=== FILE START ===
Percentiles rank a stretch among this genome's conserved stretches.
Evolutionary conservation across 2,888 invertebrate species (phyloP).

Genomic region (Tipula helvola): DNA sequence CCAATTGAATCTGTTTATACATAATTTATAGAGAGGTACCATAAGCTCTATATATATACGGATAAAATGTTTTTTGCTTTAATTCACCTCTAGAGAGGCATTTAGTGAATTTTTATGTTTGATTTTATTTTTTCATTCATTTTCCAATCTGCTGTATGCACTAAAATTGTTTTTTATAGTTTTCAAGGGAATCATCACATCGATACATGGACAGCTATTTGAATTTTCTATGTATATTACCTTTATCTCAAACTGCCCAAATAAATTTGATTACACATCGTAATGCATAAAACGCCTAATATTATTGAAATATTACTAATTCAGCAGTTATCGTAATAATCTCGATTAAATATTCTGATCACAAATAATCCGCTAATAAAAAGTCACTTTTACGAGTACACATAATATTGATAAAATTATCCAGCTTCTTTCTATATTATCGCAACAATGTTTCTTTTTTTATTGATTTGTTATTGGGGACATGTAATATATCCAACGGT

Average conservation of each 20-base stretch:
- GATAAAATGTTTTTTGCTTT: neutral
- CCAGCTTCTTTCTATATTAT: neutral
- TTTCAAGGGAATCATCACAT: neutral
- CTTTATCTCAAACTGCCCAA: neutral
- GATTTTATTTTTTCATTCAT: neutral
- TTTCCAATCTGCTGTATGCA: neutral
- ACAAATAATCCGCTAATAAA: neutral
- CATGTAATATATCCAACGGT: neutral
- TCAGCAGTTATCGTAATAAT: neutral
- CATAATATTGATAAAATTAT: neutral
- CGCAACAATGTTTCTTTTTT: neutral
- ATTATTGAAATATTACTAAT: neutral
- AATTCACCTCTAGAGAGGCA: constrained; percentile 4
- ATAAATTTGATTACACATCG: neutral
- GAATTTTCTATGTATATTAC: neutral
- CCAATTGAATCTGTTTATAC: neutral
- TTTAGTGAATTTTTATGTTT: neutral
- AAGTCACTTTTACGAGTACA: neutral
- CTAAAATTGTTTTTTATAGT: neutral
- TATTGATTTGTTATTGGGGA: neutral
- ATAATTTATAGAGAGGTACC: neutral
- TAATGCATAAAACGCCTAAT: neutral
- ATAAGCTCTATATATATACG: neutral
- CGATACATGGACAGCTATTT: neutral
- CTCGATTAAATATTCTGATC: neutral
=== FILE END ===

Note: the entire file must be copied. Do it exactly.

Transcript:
Percentiles rank a stretch among this genome's conserved stretches.
Evolutionary conservation across 2,888 invertebrate species (phyloP).

Genomic region (Tipula helvola): DNA sequence CCAATTGAATCTGTTTATACATAATTTATAGAGAGGTACCATAAGCTCTATATATATACGGATAAAATGTTTTTTGCTTTAATTCACCTCTAGAGAGGCATTTAGTGAATTTTTATGTTTGATTTTATTTTTTCATTCATTTTCCAATCTGCTGTATGCACTAAAATTGTTTTTTATAGTTTTCAAGGGAATCATCACATCGATACATGGACAGCTATTTGAATTTTCTATGTATATTACCTTTATCTCAAACTGCCCAAATAAATTTGATTACACATCGTAATGCATAAAACGCCTAATATTATTGAAATATTACTAATTCAGCAGTTATCGTAATAATCTCGATTAAATATTCTGATCACAAATAATCCGCTAATAAAAAGTCACTTTTACGAGTACACATAATATTGATAAAATTATCCAGCTTCTTTCTATATTATCGCAACAATGTTTCTTTTTTTATTGATTTGTTATTGGGGACATGTAATATATCCAACGGT

Average conservation of each 20-base stretch:
- GATAAAATGTTTTTTGCTTT: neutral
- CCAGCTTCTTTCTATATTAT: neutral
- TTTCAAGGGAATCATCACAT: neutral
- CTTTATCTCAAACTGCCCAA: neutral
- GATTTTATTTTTTCATTCAT: neutral
- TTTCCAATCTGCTGTATGCA: neutral
- ACAAATAATCCGCTAATAAA: neutral
- CATGTAATATATCCAACGGT: neutral
- TCAGCAGTTATCGTAATAAT: neutral
- CATAATATTGATAAAATTAT: neutral
- CGCAACAATGTTTCTTTTTT: neutral
- ATTATTGAAATATTACTAAT: neutral
- AATTCACCTCTAGAGAGGCA: constrained; percentile 4
- ATAAATTTGATTACACATCG: neutral
- GAATTTTCTATGTATATTAC: neutral
- CCAATTGAATCTGTTTATAC: neutral
- TTTAGTGAATTTTTATGTTT: neutral
- AAGTCACTTTTACGAGTACA: neutral
- CTAAAATTGTTTTTTATAGT: neutral
- TATTGATTTGTTATTGGGGA: neutral
- ATAATTTATAGAGAGGTACC: neutral
- TAATGCATAAAACGCCTAAT: neutral
- ATAAGCTCTATATATATACG: neutral
- CGATACATGGACAGCTATTT: neutral
- CTCGATTAAATATTCTGATC: neutral